Primula (Common name)

General poisoning notes:

Primula (Primula obconica) is an ornamental herb that may be grown indoors or outdoors. Sensitized humans develop dermatitis from exposure to the allergen contained in hairs on leaves and other plant parts. Pollen also can cause dermatitis. Some other species of the genus Primula can cause dermatitis as well (Mitchell and Rook 1979).

References:

  • Fernandez De Corrs, L., Leanizbarrutia, I., Munoz, D., Bernaola, G., Fernandez, E. 1987. Contact dermatitis from a neighbour's primula. Contact Dermatitis, 16: 234-235.
  • Mitchell, J. C., Rook, A. 1979. Botanical dermatology. Greenglass Ltd, Vancouver, B.C., Canada. 787 pp.
  • Spoerke, D. G., Smolinske, S. C. 1990. Toxicity of houseplants. CRC Press, Inc., Boca Raton, Fla., USA. 335 pp.

Nomenclature:

Scientific Name:
Primula obconica Hance.
Vernacular name(s):
primula
Scientific family name:
Primulaceae
Vernacular family name:
primrose

References:

  • Agriculture Quebec. 1975. Noms des maladies des plantes du Canada/ Names of plant diseases in Canada. Quebec City, Que., Canada. 288 pp.
  • Alex, J. F., Cayouette, R., Mulligan, G. A. 1980. Common and botanical names of weeds in Canada/Noms populaire et scientifiques des plantes nuisibles du Canada. Revised. Agric. Can. Publ., Ottawa, Ont., Canada. 132 pp.
  • Bailey, L. H., Bailey, E. Z. 1976. Hortus third. Revised. MacMillan, New York, N.Y., USA. 1290 pp.
  • Scoggan, H. J. 1978, 1979. The flora of Canada. Nat. Mus. Nat. Sci. (Ottawa) Publ. Bot. 7(1)-7(4). 1711 pp.
  • Van Wijk, H. L. 1911. A dictionary of plant names. Martinus Nijhoff, The Hague, The Netherlands. 1444 pp.
  • Victorin, M. 1964. Flore Laurentienne. 2nd ed. Univ. Montreal, Montreal, Que., Canada. 952 pp.

Geographic Information

Plant or plant parts used in or around the home.

References:

  • Bailey, L. H., Bailey, E. Z. 1976. Hortus third. Revised. MacMillan, New York, N.Y., USA. 1290 pp.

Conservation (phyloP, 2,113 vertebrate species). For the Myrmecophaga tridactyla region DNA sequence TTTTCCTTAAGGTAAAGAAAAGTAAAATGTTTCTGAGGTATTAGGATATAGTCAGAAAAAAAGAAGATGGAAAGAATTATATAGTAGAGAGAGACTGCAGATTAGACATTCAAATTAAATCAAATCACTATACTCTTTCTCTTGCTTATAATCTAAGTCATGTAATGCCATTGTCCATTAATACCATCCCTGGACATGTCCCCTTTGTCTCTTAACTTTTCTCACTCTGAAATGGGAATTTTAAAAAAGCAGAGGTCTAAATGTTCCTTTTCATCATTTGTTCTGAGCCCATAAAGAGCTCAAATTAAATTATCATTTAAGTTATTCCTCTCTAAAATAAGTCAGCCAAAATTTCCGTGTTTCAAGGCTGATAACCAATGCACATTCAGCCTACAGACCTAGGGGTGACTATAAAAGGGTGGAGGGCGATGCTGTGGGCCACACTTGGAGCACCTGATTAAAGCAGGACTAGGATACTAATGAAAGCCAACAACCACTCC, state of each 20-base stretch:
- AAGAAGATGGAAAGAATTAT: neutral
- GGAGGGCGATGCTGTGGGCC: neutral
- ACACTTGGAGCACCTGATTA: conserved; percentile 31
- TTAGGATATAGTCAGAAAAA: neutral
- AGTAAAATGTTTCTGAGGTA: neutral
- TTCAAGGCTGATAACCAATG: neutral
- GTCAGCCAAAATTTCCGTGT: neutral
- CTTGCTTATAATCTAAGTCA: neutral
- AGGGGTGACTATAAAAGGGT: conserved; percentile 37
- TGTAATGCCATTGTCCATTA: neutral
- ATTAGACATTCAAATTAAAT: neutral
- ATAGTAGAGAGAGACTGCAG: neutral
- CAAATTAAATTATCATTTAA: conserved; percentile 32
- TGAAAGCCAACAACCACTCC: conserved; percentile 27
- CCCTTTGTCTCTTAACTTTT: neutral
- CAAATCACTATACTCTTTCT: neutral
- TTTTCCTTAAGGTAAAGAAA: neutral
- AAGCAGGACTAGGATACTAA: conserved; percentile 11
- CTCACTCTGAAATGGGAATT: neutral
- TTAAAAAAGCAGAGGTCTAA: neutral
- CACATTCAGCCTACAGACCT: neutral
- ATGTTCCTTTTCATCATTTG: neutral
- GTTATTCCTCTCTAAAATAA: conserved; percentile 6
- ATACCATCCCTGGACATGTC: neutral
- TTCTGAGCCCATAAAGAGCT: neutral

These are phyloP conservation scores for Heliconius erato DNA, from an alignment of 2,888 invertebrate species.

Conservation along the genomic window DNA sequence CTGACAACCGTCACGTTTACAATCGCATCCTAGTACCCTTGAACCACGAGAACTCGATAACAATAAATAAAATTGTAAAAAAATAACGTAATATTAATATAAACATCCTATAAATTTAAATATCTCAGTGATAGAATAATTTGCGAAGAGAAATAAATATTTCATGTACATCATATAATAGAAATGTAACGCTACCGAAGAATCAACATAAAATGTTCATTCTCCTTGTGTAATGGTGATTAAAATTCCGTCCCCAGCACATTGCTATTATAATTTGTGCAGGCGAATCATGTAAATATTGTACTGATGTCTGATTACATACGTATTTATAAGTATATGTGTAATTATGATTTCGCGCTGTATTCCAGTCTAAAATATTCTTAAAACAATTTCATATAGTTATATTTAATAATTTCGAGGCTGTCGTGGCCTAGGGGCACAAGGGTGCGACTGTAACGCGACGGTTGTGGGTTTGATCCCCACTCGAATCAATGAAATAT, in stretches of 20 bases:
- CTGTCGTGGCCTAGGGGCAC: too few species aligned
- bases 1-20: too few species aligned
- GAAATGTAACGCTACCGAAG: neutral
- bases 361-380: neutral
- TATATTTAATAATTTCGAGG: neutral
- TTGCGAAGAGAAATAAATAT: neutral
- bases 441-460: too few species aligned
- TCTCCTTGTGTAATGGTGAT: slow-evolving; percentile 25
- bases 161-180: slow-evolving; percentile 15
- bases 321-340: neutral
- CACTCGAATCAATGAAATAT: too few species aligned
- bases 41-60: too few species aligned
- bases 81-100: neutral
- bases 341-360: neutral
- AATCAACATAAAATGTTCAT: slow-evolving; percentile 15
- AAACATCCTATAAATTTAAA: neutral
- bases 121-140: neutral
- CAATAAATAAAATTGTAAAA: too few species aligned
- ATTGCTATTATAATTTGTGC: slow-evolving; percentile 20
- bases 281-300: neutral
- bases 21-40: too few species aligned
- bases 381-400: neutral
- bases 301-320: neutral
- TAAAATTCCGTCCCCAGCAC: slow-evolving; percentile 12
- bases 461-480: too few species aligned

• Boivin, B. 1966, 1967. Énumération des plantes du Canada. Provencheria 6. Nat. Can. (Que.) 93: 253-274; 371-437; 583-646; 989-1063. 94: 131-157; 471-528; 625-655.

Image or illustration

Images: primula - Google Search

Notes on Poisonous plant parts:

Minute glandular hairs accumulate the allergen, which is exuded in tiny drops. The hairs are most common on the leaves but are also found on other plant parts. The pollen grains can also cause dermatitis (Mitchell and Rook 1979).

Toxic parts:

  • flowers
  • hairs
  • leaves

References:

  • Mitchell, J. C., Rook, A. 1979. Botanical dermatology. Greenglass Ltd, Vancouver, B.C., Canada. 787 pp.

Notes on Toxic plant chemicals:

Primin, a quinone, is the allergen in primula. This chemical is found in minute (0.05-0.3 mm long) glandular hairs. The concentrated allergen accumulates as irregular resinous drops on the hairs. Highly sensitive people may react to 20 micro gm of the allergen. The allergen content of primula is highest between April and August, when grown outdoors (Mitchell and Rook 1979).

Toxic plant chemicals:

  • primin

References:

  • Mitchell, J. C., Rook, A. 1979. Botanical dermatology. Greenglass Ltd, Vancouver, B.C., Canada. 787 pp.

Animals/Human Poisoning:

Note: When an animal is listed without additional information, the literature (as of 1993) contained no detailed explanation.

Humans

General symptoms of poisoning:

References:

  • Fernandez De Corrs, L., Leanizbarrutia, I., Munoz, D., Bernaola, G., Fernandez, E. 1987. Contact dermatitis from a neighbour's primula. Contact Dermatitis, 16: 234-235.

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